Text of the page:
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“We drank tea using the observational method: we would hang a sugar cube by a string and sip tea while looking at it. This didn’t make the tea taste any sweeter, but it cheered us up," wrote Tamara Lazersonaite in her memoirs. She was the daughter of professor Vladimir Lazersonas, the pioneer of clinical psychology in Lithuania. Professor Lazersonas and his family drank their ostensibly sweetened tea in the Kovno Ghetto.” This is how the Lazersonas family, who were part of Kaunas intelligentsia before the start of World War II, are introduced in the new website stumblingstones.lt, a press release from manoteises.lt states.
Personal stories from the Holocaust in Lithuania told in new website
© AFP / Scanpix

The pioneer of clinical psychology in Lithuania and his wife, doctor Regina Lazersoniene-Safochinskaite were incarcerated in the Kovno Ghetto. They both later died in concentration camps. Only two of the three Lazersonas children survived the Holocaust.

“At stumblingstones.lt, readers can find even more personal, humanely told stories about Jewish and Romani people commemorated in Stumbling Stones placed around Lithuania. Some of their stories can also be heard in video recordings, narrated in first-person by people related to the Holocaust victims by professional, national or familial ties,” says Jūratė Juškaitė from the Lithuanian Centre for Human Rights, the organisation behind this website.

In Kaunas, a Stumbling Stone was placed to commemorate Isaac Anolik, the first Lithuanian representative at the Olympic Games, whose story is narrated by Daina Gudzinevičiūtė, president of Lithuania’s National Olympic Committee. The story of Samuel Petuchauskas, a prominent member of the Šiauliai local government, is retold by his son, professor Markas Petuchauskas, who was himself imprisoned in the Vilnius Ghetto.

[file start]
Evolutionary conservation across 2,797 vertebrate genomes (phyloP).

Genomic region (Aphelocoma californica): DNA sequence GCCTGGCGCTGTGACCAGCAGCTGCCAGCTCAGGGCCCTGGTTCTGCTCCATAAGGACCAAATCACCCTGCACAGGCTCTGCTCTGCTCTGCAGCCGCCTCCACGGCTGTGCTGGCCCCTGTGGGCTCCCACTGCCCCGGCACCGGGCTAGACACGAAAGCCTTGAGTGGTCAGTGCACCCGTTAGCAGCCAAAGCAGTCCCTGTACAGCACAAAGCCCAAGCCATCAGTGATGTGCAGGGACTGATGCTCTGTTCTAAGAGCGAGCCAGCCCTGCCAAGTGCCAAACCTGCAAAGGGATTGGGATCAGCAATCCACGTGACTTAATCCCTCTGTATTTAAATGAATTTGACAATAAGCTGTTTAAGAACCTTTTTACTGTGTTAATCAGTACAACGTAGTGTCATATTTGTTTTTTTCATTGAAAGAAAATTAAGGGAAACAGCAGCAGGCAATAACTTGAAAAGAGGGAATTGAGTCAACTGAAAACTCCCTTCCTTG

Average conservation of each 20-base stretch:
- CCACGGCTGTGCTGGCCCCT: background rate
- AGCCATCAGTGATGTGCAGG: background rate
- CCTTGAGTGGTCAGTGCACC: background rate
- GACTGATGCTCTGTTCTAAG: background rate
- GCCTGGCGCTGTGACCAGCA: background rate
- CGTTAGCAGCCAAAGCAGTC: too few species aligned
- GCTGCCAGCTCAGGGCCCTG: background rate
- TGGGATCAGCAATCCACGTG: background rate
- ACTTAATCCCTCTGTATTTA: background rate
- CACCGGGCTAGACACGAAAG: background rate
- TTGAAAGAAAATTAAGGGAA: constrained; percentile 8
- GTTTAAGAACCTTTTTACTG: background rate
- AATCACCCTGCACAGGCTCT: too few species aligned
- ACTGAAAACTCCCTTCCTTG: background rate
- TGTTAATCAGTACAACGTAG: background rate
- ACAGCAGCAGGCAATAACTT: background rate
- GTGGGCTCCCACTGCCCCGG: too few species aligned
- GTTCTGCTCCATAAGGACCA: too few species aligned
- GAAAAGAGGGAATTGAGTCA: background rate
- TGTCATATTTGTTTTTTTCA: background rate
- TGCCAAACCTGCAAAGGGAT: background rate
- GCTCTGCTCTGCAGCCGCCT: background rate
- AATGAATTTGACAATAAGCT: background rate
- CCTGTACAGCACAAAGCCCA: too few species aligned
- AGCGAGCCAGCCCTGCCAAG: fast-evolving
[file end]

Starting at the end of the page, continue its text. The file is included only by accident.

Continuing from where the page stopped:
Visitors of the new website will also find stories about four Romani women who died or suffered greatly during the Holocaust. The story of Anastazija Jablonskienė-Bagdonavičiūtė, mother of 18 children who was shot dead at Pravieniškės concentration camp, is told by her granddaughter. The website also remembers Ona Matuzevičienė-Bagdonavičiūtė, who was pregnant when she walked from a concentration camp in Western Europe back to her native Panevėžys.

Stumbling Stones were created by the German artist Gunter Demnig. Lithuania became part of the world’s largest open-air memorial museum in 2016. Lithuanian Centre for Human Rights has installed 19 Stumbling Stones commemorating Romani and Jewish victims of the Holocaust in four major Lithuanian cities: Vilnius, Kaunas, Šiauliai and Panevėžys. There are over 60,000 of these memorial plaques around the world, 23 of them in Lithuania.

The four memorial plaques placed in Panevėžys are so far the only symbols in Lithuania commemorating the Romani Holocaust.

The Stumbling Stones art project is open to the public. Memorial plaques can be placed to commemorate any person who died or experienced suffering during the Holocaust. For more information on how to do this and the project itself visit stumblingstones.lt.

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